Through the efforts of the many development partners and the Zambian Government, the country has seen a good beginning of smallholder dairy development through one-tier dairy cooperatives (ACF 2012). In 2001 there were only 3 functional dairy cooperatives in Zambia but by the end of 2012 there were 25 active dairy cooperatives owned and managed by smallholder dairy farmers and of which two are able to process their milk into different dairy products for sale in the community and local market, thus expanding their business and income base and making available affordable nutritious food in the community (Mumba et al 2013). All MCC’s in Zambia are owned by dairy cooperatives. All of them have been built with donor/Government support while a few are in rented premises (Mumba et al 2011). With smallholder dairy development taking place at fast rate, there are several requests by the farmer groups to the government and other stakeholders to establish MCC's for them. In many countries the dairy processors do establish MCC's with very basic facility of only a cooling tank with no scope of further extension. To the knowledge of the authors, there are no MCC’s built or supported by a dairy processor in Zambia.


According to Draaijer (2002), some of the advantages of marketing milk through dairy cooperatives are as follows;

There is no information available in Zambia or elsewhere in the developing countries on the minimum budgetary requirement including equipments needed for the establishment of a standard and viable milk collection centre / milk bulking point owned by cooperative, hence necessitating this publication.


Study areas and data collection techniques


A cross sectional study design using purposive sampling technique was employed to generate data for this study. Patton (1990) claims that: "The logic and power of purposive sampling lies in selecting information-rich cases for an in-depth study. Information-rich cases are those from which one can learn a great deal about issues of central importance to the research". In this study information rich cases were the active and viable established milk collection centres. Data was collected from 19 out of the 25 active and viable already established cooperative-owned milk collection centres (MCCs) as study sites from Lusaka, Central, Southern and Western provinces of Zambia as shown in table 1. These four provinces were purposively selected based on the presence of smallholder dairy activities and presence of viable and active MCCs run by dairy cooperatives. Managers/accountants and Golden Valley Agricultural Research Trust (GART) provided the information on the various requirements and their current market costs of establishing a milk collection centre which should be run by farmers in form of a dairy cooperative as a business venture.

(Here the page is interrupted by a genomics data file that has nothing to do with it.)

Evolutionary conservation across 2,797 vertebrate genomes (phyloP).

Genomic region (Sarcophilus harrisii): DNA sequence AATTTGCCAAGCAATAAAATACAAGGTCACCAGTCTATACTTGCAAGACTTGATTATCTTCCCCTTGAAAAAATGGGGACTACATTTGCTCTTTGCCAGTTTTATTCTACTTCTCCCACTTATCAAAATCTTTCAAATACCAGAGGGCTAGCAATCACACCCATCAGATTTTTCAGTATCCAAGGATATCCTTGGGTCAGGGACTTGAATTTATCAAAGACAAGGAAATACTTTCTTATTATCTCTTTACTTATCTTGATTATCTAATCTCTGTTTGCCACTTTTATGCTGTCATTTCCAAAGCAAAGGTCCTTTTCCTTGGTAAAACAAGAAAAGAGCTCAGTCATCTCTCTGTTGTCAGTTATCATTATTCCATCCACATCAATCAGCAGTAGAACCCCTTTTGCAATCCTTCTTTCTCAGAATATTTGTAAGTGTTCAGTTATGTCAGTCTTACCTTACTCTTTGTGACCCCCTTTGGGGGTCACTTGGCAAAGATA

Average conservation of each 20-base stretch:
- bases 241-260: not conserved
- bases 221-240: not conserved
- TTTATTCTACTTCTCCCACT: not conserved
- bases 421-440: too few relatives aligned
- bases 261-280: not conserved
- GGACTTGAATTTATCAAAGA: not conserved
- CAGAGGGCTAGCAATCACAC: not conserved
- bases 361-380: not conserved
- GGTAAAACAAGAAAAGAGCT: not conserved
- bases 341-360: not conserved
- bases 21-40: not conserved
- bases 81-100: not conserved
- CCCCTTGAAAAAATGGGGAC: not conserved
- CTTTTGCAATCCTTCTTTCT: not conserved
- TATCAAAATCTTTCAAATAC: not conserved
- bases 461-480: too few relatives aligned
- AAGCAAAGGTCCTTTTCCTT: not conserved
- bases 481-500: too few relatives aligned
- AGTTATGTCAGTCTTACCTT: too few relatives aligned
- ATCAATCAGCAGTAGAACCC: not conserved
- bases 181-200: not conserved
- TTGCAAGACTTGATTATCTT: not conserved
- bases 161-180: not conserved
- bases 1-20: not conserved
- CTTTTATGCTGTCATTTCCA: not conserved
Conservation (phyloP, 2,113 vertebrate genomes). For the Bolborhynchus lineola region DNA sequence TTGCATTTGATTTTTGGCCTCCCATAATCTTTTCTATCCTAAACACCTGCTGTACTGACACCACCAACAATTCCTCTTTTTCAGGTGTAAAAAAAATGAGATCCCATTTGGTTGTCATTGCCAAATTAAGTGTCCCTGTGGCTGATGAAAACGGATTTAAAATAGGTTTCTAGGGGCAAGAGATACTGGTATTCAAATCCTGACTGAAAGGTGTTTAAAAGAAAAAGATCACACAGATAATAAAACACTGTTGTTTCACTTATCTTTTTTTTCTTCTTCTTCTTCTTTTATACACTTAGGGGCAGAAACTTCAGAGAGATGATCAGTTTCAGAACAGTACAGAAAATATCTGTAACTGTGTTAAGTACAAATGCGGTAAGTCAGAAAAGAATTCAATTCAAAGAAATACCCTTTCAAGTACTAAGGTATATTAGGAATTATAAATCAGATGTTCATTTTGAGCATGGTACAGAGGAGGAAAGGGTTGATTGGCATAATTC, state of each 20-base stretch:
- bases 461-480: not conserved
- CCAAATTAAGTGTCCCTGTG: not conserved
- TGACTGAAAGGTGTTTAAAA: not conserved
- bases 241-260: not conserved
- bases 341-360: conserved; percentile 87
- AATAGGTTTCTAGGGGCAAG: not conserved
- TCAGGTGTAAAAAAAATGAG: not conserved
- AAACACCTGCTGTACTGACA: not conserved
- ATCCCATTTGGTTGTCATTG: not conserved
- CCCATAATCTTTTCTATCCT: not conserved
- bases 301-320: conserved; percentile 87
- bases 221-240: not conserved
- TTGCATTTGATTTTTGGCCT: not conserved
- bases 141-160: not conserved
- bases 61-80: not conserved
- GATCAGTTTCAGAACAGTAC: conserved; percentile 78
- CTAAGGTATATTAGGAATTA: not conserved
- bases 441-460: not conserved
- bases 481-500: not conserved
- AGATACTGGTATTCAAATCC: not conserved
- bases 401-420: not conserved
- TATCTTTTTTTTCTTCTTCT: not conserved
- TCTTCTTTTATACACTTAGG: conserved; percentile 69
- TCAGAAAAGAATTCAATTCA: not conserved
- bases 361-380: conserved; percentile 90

Table 1. Study sites (province, district and name  of MCC )




 Number of employees
































































Average number of permanent employees


Data analysis


Data generated were analysed using budgetary analysis as described by Osotimehin et al (2006). The various requirements and their current market costs for establishing a standard and viable milk collection centre were provided by managers/accountants and GART from the 19 established milk collection centres using an interview based questionnaires/data collection sheets and the average estimates were analysed using Microsoft Office Excel 2007.

Results and discussion

A milk collection centre is a place with facility to receive, test milk for freshness and quality from different farmers, store / preserve and dispatch it to milk processors or deliver to milk processor or process the milk for further marketing as a value added products. It can be run by the farmers themselves as a cooperative or run by processors or privately managed on behalf of processor or cooperative. In Zambia some MCC’s also sell a small quantity of raw milk within the community.


In Zambia all the MCC’s are run by farmers as a farmers' dairy cooperative (one-tier dairy cooperative market model) as a business. The cooperative buys the milk on behalf of farmers group from individual members, stores and markets to processors or sells locally and at the end of each month it pays the member farmers, their entitlement for supply of milk. A small amount of commission ranging from 20-25% is kept by the cooperative to run operational costs.